Here are some examples of ecology specializations:

  • Population ecology studies the processes that affect the dynamics of populations, like distribution and abundance; a population is defined as a group of individuals of the same species that live and interbreed within the same geographical area.
  • Community ecology studies how communities – groups of interacting populations sharing the same area – are organized and function.
  • Molecular ecology studies how microorganisms interact with each other, their environment, and other species.
  • Behavioral ecology studies how and animal’s behavior relates to its ecological environment, from an evolutionary perspective.
  • Ecosystem ecology studies how living and non-living components of ecosystems interact within an ecosystem; an ecosystem is defined as all the organisms and the physical environment with which they interact.
  • Landscape ecology studies the pattern and interaction between ecosystems within a relatively large region, and how they affect ecological processes.
  • Agroecology applies ecological principles to agricultural systems to, for example, inform new management approaches.
  • Global ecology studies how the Earth’s ecosystems, land, atmosphere, and oceans interact.
  • Deep ecology is an environmental philosophy that promotes all living beings as having equal value, and advocates for new relationships between humans and nature.
  • Tropical ecology studies how living things interact with their environment in the tropics.

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What is the workplace of an Ecologist like?

Because there are so many different kinds of ecologists, there is no single work environment. Some may work outdoors – sometimes in rugged or remote locations – collecting samples, tracking animals, and gathering data. Some may also have to work up close with animals, only some of which may be tranquilized, resulting in scratches or bites. Other ecologists may find themselves outdoors analyzing how the introduction of other plant or animal species would impact an area, or working to restore an area.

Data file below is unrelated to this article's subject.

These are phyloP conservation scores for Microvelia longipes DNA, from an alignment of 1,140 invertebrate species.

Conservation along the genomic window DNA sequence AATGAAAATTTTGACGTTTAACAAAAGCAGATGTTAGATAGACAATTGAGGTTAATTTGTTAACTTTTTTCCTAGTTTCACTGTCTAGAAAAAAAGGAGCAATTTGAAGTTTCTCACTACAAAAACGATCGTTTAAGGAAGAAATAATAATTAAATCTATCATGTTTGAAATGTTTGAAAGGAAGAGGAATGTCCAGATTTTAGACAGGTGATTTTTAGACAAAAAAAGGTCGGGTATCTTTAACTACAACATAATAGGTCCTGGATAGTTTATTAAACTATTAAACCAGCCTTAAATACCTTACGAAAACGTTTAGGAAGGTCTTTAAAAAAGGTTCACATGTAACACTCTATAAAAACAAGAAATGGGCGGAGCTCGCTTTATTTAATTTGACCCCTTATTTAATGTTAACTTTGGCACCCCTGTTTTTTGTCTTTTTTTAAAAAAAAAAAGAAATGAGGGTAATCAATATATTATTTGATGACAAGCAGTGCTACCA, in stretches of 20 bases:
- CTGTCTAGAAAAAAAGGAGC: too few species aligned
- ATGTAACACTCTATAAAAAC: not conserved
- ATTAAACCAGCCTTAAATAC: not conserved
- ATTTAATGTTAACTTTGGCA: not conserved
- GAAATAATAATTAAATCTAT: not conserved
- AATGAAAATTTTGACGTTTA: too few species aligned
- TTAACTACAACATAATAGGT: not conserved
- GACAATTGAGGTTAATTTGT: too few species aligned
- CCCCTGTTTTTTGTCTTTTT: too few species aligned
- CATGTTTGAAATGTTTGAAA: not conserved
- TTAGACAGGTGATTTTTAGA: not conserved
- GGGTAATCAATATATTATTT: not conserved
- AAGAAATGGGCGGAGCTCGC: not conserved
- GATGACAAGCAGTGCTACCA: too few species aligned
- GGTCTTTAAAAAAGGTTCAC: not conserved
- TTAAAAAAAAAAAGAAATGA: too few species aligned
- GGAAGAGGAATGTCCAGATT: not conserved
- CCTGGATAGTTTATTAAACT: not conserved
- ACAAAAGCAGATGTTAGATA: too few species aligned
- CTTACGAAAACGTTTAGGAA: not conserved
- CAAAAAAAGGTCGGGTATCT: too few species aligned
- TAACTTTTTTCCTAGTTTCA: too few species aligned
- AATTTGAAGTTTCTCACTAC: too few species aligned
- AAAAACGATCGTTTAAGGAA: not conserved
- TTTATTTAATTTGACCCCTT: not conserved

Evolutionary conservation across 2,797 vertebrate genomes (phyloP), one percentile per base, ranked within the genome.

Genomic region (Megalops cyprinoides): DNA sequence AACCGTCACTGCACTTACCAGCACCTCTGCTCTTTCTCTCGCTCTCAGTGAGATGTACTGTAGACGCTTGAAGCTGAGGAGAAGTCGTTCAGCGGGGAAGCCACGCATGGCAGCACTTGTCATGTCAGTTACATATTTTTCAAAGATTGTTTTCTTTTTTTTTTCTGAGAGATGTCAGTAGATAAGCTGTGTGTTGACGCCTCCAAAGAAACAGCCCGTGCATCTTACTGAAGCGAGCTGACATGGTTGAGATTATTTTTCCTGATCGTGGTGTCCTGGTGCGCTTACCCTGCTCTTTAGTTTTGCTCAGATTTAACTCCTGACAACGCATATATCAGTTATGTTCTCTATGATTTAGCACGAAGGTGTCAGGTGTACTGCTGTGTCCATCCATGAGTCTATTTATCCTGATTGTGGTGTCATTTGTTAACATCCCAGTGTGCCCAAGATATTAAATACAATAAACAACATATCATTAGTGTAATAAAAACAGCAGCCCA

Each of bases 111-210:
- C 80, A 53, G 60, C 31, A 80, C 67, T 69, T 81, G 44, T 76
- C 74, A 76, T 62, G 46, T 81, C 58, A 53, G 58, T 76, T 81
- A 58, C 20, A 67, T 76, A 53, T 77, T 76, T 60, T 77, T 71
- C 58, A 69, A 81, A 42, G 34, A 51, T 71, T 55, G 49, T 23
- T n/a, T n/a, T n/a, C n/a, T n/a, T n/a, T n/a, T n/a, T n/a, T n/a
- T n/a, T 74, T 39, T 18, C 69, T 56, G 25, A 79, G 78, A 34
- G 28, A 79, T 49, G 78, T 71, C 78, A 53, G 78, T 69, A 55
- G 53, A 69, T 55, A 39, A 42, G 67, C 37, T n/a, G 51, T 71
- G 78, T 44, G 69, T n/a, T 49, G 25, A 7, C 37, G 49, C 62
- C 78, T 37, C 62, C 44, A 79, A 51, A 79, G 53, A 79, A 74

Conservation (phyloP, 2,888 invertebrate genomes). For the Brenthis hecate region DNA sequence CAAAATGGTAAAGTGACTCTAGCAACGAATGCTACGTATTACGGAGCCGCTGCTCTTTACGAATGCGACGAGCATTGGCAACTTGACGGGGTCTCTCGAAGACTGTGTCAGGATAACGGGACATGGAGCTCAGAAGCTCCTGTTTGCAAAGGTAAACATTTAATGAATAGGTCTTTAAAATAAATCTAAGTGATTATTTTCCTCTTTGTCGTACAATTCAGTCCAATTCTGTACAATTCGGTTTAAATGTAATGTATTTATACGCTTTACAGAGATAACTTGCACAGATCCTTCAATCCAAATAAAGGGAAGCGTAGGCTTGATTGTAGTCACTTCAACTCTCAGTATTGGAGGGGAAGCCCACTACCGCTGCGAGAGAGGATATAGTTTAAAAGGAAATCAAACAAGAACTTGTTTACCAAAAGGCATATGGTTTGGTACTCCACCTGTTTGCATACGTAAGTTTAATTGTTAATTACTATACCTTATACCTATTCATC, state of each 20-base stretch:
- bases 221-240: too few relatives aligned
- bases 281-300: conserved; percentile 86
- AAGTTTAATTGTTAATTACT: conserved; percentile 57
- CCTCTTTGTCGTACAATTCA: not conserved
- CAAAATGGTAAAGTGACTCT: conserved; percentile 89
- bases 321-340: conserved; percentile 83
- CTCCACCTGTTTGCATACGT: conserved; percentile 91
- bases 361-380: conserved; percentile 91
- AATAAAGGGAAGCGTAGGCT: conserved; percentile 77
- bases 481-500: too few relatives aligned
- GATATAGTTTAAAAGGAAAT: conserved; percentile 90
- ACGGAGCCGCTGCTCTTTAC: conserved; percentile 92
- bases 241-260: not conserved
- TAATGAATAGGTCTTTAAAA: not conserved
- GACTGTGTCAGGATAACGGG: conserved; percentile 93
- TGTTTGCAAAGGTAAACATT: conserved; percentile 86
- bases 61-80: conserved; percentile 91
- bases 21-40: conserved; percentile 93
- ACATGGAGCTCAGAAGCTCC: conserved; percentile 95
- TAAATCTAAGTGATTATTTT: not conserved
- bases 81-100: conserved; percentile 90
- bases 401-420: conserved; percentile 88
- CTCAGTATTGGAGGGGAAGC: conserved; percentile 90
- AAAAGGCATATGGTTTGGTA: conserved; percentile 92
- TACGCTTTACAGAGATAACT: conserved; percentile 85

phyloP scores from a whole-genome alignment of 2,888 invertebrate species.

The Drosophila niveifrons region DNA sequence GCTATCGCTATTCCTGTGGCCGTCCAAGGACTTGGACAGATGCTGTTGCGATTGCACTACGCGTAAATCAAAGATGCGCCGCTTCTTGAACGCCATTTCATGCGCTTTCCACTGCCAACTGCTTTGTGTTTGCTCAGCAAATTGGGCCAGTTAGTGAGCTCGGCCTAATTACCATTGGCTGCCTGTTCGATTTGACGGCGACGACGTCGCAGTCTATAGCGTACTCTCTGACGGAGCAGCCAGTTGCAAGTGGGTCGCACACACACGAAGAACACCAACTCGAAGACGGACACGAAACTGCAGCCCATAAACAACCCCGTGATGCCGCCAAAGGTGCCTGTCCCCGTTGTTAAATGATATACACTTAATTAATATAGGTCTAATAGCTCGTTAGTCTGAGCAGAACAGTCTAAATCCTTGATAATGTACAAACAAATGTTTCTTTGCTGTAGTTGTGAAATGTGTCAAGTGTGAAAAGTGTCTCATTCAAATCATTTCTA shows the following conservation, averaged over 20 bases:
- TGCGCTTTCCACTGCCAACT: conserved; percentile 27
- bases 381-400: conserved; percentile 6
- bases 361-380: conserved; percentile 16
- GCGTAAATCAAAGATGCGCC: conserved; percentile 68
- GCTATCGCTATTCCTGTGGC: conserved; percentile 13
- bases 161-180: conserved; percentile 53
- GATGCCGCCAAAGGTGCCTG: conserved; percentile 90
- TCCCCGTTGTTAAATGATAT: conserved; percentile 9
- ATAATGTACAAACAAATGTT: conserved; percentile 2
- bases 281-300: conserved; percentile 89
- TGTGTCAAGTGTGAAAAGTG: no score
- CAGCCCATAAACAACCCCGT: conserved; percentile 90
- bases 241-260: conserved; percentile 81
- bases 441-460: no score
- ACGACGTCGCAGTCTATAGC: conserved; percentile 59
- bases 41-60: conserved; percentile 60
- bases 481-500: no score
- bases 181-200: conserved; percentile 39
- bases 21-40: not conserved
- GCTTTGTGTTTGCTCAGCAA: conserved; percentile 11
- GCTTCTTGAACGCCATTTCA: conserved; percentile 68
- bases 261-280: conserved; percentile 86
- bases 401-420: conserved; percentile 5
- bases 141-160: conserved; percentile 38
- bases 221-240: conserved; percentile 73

However, there are plenty of ecologists who spend their entire workday indoors in laboratories or offices, conducting data analysis and research at a computer or meeting with business, community, state, and even national leaders to discuss ecology, answer questions about nature conservation and green technology, and lobby for new protective regulations.

In general, ecologists work a standard 40-hour week and are not required to work evenings, weekends, holidays, or any overtime. Some projects, though, require hours of observation and extended workdays. Some roles may involve travel.

Among the most common employment settings for ecologists are:

  • Federal, state, and local government departments
  • Colleges, universities, and research institutes
  • Environmental and engineering consulting firms
  • Private corporations such as manufactures of agricultural products, forestry companies, and oil and gas companies
  • Conservation authorities and centers, zoological parks, and aquariums
  • Nonprofit and non-governmental organizations (NGOs)

Ecologists are also known as:
Ecological Engineer Conservationist